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Administrative Law Text and Materials

Administrative Law Text and Materials

  • ₹3,431.00

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Description

Administrative Law : Text and Materials combines carefully selected extracts key cases, articles , and other sources with detailed commentary and explanation.
Rather than simply presenting administrative law as a straightforward body of legal rules, this engaging, critical text considers the subject as an expression of underlying constitutional and other policy concerns, which fundamentally shape the relationship between the citizen and the state. The result is a fascinating account of a subject of crucial importance and an essential text for undergraduates studying Administrative Law.
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Contents
1.    Introductory Matters
       1.1 - Administrative Law
       1.2 - How is Good Administration to be secured?
       1.3 - The Changing Face of Judicial Review
       1.4 - The Constitutional Basis of Judicial Review
       1.5 - Administrative Power in the Modern Constitution
       1.6 - Concluding Remarks
       Further Resources
2.    Jurisdiction
       2.1 - Introduction
       2.2 - Errors of Law
       2.3 - Applying Statutory Criteria to the Facts
       2.4 - Supervision of the Fact-Finding Process
       2.5 - Subjective Jurisdictional Criteria
       2.6 - Non-Compliance with Statutory Requirements
       2.7 - Concluding Remarks
       Further Resources
3.    The Status of Unlawful Administrative Action
       3.1 - Void or Voidable?
       3.2 - The Nature of Voidness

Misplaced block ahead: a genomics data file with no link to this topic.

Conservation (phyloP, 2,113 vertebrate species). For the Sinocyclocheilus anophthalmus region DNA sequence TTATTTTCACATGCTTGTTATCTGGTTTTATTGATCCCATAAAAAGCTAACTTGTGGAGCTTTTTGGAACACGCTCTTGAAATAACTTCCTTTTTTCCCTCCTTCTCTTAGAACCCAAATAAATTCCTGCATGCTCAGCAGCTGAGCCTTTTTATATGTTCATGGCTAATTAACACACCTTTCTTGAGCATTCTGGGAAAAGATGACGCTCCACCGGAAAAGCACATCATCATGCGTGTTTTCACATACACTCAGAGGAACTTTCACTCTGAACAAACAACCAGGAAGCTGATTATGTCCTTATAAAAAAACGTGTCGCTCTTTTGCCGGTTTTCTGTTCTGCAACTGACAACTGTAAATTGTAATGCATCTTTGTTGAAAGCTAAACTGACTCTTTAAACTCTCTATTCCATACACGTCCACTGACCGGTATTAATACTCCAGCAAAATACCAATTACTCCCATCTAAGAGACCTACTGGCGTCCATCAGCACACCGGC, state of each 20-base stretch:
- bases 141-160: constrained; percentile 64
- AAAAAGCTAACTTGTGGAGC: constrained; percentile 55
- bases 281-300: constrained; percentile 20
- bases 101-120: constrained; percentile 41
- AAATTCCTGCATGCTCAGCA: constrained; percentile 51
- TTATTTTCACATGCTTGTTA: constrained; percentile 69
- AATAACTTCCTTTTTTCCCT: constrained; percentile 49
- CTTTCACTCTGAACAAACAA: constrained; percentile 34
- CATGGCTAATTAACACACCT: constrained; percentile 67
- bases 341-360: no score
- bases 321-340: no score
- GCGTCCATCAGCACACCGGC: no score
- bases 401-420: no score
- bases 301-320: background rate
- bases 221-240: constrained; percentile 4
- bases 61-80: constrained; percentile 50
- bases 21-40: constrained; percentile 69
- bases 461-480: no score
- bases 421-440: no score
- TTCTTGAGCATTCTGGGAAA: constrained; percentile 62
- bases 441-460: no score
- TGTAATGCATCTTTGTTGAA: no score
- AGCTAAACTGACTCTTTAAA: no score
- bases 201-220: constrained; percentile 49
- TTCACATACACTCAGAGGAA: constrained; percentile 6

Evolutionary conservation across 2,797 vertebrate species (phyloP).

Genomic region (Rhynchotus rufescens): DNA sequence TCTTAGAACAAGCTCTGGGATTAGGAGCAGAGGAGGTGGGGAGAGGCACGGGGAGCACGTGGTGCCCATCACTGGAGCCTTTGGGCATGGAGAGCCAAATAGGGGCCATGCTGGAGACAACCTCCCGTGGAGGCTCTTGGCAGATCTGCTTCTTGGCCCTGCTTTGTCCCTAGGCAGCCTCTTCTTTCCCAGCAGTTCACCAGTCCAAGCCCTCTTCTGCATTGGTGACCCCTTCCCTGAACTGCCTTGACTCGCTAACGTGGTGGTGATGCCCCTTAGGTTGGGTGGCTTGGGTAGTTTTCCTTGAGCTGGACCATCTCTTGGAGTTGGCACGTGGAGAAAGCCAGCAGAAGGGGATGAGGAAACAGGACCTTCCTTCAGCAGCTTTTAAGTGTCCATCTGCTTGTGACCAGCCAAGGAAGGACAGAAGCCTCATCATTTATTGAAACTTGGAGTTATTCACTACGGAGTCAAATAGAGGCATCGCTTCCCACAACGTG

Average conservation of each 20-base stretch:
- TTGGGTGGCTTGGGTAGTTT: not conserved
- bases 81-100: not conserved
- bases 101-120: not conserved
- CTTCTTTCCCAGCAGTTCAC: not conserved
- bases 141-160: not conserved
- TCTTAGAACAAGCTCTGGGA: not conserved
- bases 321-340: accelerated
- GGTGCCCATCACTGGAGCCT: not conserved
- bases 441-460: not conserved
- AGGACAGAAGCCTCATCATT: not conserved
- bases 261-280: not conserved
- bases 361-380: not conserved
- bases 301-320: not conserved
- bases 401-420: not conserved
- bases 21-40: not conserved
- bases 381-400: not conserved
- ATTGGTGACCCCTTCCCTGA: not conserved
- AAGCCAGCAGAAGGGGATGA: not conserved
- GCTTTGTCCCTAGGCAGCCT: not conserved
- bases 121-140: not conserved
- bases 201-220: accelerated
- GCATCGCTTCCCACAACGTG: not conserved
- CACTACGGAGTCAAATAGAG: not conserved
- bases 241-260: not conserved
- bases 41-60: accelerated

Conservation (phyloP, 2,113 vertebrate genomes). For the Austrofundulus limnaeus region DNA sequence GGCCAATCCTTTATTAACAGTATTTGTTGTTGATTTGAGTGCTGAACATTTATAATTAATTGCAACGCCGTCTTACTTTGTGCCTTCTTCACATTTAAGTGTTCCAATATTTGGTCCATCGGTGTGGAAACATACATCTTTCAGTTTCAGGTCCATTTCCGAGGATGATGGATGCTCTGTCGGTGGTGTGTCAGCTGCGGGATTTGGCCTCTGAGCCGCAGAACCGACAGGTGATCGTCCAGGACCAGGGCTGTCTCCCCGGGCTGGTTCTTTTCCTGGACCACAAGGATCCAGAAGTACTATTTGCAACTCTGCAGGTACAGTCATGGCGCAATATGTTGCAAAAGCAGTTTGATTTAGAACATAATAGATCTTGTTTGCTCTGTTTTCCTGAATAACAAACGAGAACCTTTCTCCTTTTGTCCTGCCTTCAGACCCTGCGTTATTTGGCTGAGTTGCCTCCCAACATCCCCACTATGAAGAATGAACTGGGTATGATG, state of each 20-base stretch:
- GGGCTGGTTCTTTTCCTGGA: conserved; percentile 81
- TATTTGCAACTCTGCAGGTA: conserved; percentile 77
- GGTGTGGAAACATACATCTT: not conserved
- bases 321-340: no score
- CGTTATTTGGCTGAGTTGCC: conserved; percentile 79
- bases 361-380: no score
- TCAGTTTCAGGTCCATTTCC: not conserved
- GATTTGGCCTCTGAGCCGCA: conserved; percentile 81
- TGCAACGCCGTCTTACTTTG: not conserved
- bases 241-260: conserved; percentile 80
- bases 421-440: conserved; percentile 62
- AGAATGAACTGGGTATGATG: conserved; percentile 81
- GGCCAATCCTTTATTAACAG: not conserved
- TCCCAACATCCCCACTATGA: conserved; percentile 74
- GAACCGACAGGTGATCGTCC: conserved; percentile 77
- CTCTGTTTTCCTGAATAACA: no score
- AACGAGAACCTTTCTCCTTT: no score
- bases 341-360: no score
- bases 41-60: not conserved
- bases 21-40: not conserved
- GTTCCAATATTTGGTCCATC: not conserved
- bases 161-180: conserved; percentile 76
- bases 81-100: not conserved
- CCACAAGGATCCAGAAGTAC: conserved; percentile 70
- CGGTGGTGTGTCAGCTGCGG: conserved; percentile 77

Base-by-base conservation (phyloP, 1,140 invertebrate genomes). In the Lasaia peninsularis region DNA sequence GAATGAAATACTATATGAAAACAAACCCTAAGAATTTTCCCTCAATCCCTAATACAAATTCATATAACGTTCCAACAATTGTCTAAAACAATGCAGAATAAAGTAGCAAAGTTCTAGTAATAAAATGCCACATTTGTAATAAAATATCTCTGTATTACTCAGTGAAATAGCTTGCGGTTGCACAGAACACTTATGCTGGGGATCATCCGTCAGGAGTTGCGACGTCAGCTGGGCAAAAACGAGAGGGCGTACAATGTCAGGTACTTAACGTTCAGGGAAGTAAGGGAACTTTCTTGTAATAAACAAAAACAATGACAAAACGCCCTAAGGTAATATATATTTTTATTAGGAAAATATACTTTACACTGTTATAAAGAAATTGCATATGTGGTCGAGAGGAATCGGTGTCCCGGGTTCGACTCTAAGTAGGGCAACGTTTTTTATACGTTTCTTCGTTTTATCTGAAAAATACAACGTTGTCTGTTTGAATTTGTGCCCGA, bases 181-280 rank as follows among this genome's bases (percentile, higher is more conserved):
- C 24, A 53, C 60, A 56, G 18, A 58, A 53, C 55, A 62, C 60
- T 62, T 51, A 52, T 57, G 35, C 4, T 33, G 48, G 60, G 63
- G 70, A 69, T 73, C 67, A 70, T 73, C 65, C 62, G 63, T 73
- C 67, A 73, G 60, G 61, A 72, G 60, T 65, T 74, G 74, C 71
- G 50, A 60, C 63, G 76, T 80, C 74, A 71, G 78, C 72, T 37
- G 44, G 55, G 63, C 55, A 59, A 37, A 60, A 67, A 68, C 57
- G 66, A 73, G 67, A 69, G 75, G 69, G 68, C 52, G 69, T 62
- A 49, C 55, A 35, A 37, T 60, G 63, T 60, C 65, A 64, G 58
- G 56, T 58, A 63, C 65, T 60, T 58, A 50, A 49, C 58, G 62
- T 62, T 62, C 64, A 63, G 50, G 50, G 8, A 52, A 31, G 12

3.3 - Managing the Practical Effects of Voidness
       3.4 - Collateral Challenge
       3.5 - Concluding Remarks
       Further Resources
4.    The Scope of Public Law Principles
       4.1 - Introduction
       4.2 - Statutory Powers
       4.3 - Prerogative 'Powers
       4.4 - De Facto Powers
       4.5 - Section 6 of the Human Rights Act 1998
       4.6 - Concluding Remarks
       Further Resources
5.    Retention of Discretion
       5.1 - Introduction
       5.2 - Delegation of Discretionary Power
       5.3 - Discretion and Policy
       5.4 - Discretionary Power and Contractual Arrangements
       5.5 - Concluding Remarks Further Resources
6.    Legitimate Expectations
       6.1 - Lawfully Created Expectations
       6.2 - Unlawfully Created Expectations
       6.3 - Concluding Remarks Further Resources
7.    Abuse of Discretion I
       7.1 - Introduction
       7.2 - Loyalty to the Statutory Scheme: The Propriety of Purpose Doctrine
       7.3 - Inputs into the Decision-Making Process: The Relevancy Doctrine
       7.4 - Concluding Remarks Further Resources
8.    Abuse of Discretion II
       8.1 - Introduction
       8.2 - Reasonableness and Rationality
       8.3 - Proportionality as a Principle of Review
       8.4 - Concluding Remarks Further Resources
9.   Bias, Impartiality, and Independence
       9.1 - The Rule: Its Scope and Rationale
       9.2 - Automatic Disqualification
       9.3 - The Apprehension of Bias
       9.4 - Bias, Policy, and Politics
       9.5 - Article 6
       9.6 - Concluding Remarks
       Further Resources